Kioto was among the first group of Solomon Islanders to be baptized as Seventh-day Adventists in the Solomon Islands. He was largely responsible for initiating the work of the Church on Choiseul Island, Western Solomon Islands.
Kiribati, officially the Republic of Kiribati, is a sovereign state in Oceania. Kiribati straddles the equator in the mid-Pacific Ocean. The first Sabbath schools were officially established in the late 1940s, and the first Seventh-day Adventist church in 1954.
The Kiribati Mission is a small mission in the territory of the Trans Pacific Union Mission of the South Pacific Division of the General Conference of Seventh-day Adventists.
New Zealand born Henry Kirk served as a teacher in mathematics at the Australasian Missionary College in New South Wales, Australia. For a brief time in the early 1920s he held the position of principal at the college and later became principal of New Zealand Missionary College at Longburn.
Arthur Lyndon (Lyn) Knight was the founding member of the Association of Business and Professional Men, the driving force behind the journal Adventist Professional; founder of the Avondale College Foundation; fundraiser for Sydney Adventist Hospital; and pioneer of the “Carols by Candle” light program in Sydney as both the coordinator of the program and conductor of the choirs and orchestras.
Arthur William Knight was the first Tract Society secretary in North Zealand Conference. He was appointed the first leader of the literature ministry in India, Burma (Myanmar) and Ceylon (Sri Lanka).
Frank Knight was born in 1890 on New Zealand’s North Island, the son of Sidney and Margaret (Watson) Knight. e joined the Seventh-day Adventist Church about 1912 and spent the year 1913 selling denominational books door-to-door in his home country. Monthly records show he sold Heralds of the Morning with some success. The same report indicates that Knight’s future wife, Irene Montague, was also on the team of New Zealand canvassers.
Peter Knopper and his wife, Kerry Sharelle were appointed as missionaries to Papua New Guinea at the beginning of 1985. In 1988 at Homu in the Eastern Highlands of the country Peter was killed in the course of his service.
Alfred Frederick John Kranz was a teacher and school administrator in Seventh-day Adventist schools in Australia and New Zealand.
Kukudu Adventist College is located on Kolumbangara Island, Western Province, Solomon Islands.
Landa, Eugene Joseph (1908–2006) and Emmanuele Marie-Jeanne (Baldino) (1908–1967); later Olive (Hodgkinson) (1931–2018)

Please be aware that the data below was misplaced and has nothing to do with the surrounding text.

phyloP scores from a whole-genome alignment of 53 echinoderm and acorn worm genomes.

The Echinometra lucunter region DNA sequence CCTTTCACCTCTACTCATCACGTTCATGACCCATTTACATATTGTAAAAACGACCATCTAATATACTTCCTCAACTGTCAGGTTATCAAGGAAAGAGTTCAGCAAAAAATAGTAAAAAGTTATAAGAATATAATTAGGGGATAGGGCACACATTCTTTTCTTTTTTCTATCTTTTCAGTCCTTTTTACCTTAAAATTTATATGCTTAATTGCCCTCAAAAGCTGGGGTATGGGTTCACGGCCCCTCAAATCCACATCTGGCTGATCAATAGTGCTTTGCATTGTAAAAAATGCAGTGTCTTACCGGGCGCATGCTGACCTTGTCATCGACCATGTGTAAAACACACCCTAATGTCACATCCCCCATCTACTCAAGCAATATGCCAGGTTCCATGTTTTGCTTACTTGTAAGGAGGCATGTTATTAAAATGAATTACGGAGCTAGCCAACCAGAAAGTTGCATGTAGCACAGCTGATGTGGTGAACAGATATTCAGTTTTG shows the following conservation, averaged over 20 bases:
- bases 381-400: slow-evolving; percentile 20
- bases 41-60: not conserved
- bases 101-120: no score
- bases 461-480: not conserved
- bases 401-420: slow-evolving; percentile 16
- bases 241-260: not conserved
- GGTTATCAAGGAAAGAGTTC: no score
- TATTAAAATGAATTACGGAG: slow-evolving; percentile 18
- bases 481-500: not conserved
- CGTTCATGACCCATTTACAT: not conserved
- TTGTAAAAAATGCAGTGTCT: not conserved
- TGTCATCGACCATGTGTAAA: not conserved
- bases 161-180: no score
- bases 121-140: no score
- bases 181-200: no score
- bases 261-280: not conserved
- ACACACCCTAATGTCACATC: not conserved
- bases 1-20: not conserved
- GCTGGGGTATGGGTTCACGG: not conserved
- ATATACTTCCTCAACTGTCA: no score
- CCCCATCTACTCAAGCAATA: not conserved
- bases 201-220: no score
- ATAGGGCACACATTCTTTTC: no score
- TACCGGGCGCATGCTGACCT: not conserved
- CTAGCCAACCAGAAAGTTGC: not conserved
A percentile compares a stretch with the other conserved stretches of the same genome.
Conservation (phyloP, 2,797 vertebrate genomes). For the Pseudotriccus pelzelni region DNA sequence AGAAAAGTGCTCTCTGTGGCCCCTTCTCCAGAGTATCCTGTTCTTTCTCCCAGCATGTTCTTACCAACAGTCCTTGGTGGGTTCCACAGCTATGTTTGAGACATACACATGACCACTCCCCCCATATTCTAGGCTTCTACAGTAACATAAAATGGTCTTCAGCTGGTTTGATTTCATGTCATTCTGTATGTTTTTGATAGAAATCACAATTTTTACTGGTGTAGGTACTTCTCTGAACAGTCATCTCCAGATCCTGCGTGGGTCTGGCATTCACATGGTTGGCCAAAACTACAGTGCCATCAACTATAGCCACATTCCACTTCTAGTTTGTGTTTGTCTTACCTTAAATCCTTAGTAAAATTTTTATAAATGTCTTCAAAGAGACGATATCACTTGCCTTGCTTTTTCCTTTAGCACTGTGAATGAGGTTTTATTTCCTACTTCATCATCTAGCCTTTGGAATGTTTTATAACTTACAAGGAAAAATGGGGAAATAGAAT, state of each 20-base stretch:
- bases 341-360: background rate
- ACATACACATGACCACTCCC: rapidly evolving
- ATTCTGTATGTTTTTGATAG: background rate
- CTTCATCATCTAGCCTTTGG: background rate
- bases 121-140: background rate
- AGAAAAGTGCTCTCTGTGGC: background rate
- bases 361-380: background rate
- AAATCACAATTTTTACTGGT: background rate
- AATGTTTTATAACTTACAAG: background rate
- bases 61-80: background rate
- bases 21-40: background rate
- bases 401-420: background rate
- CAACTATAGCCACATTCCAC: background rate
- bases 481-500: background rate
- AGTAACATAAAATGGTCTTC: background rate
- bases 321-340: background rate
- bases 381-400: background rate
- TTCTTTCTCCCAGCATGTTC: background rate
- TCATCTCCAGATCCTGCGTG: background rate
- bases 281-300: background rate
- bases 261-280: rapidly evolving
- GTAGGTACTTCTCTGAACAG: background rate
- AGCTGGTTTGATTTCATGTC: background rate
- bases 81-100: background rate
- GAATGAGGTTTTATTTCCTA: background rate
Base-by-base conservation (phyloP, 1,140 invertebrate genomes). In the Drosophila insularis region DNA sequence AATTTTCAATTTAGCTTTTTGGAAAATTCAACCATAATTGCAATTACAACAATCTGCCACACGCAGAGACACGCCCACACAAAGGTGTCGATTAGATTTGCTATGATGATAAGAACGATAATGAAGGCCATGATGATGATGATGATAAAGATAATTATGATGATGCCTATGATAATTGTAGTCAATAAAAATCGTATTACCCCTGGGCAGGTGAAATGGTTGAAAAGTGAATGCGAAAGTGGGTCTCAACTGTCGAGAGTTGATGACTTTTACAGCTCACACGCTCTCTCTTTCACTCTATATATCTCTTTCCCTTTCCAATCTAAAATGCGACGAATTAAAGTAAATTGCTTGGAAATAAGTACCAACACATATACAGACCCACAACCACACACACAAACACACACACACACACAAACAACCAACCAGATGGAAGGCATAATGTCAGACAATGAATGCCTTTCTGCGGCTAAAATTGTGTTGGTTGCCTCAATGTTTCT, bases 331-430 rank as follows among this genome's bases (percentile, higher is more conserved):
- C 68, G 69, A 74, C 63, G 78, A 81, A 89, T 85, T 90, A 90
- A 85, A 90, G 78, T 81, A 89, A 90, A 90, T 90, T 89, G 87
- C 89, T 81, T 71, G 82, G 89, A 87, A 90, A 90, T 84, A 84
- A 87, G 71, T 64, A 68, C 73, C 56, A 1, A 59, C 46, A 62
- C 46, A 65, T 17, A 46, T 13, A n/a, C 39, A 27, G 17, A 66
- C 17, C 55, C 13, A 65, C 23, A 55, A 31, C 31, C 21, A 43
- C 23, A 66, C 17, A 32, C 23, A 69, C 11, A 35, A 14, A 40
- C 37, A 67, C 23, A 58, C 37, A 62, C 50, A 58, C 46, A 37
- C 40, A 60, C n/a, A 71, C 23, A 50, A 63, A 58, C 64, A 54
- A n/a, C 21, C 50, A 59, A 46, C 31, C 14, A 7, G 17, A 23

Eugene Landa was a pastor and church administrator in Algeria, France, Israel, Tahiti, and Australia.
Frederick and Lily Lang were appointed to Fiji. Frederick and seven others lost their lives at sea in a hurricane in November 1930.
Lens and Betty Larwood were medical missionaries at Atoifi Hospital on the island of Malaita in the Solomon Islands. In August 1979 Lens lost his life in the course of his duties in a tractor accident.
Jope Laweloa was a Fijian missionary to Vanuatu and pastor in Fiji.
Arthur Lawson was an early missionary to Papua New Guinea and later worked among Australia’s indigenous people.
Pastor T. C. Lawson was a pastor and administrator who became the president of the Trans-Commonwealth Union Conference in Australia between 1952 and 1963.
John and Melva Lee served 34 of their 39 years of denominational employment in the South Pacific mission fields of Papua New Guinea, Tonga, and the Solomon Islands. Melva Lee trained as a nurse and used her knowledge and skills to treat disease and teach the principles of healthy living. John Lee trained as a teacher. After a period of school and system-wide leadership in education he was ordained, assuming leadership responsibility at local church, mission and union levels of the church structure.
Ernest Charles Lemke was a Seventh-day Adventist pastor, evangelist, departmental leader, administrator, and pioneer missionary in Papua New Guinea.
Lemke, Ludwig Daniel August (1871–1944) and Elizabeth Florence (Stimson) (1878–1966)
Lester Lemke|Mel Lemke
Ludwig Daniel August Lemke was a pioneer of the Seventh-day Adventist church in Australia. Through his work as a colporteur, publishing leader, evangelist, college principal, and conference resident, he helped to establish and grow the fledgling group of believers that formed the basis of the Seventh-day Adventist Church in Australia. Well educated, intelligent, articulate, and deeply committed to his God, his faith, and his family, he was a man of vision, courage, and talent who gave all in the service of his God and his church.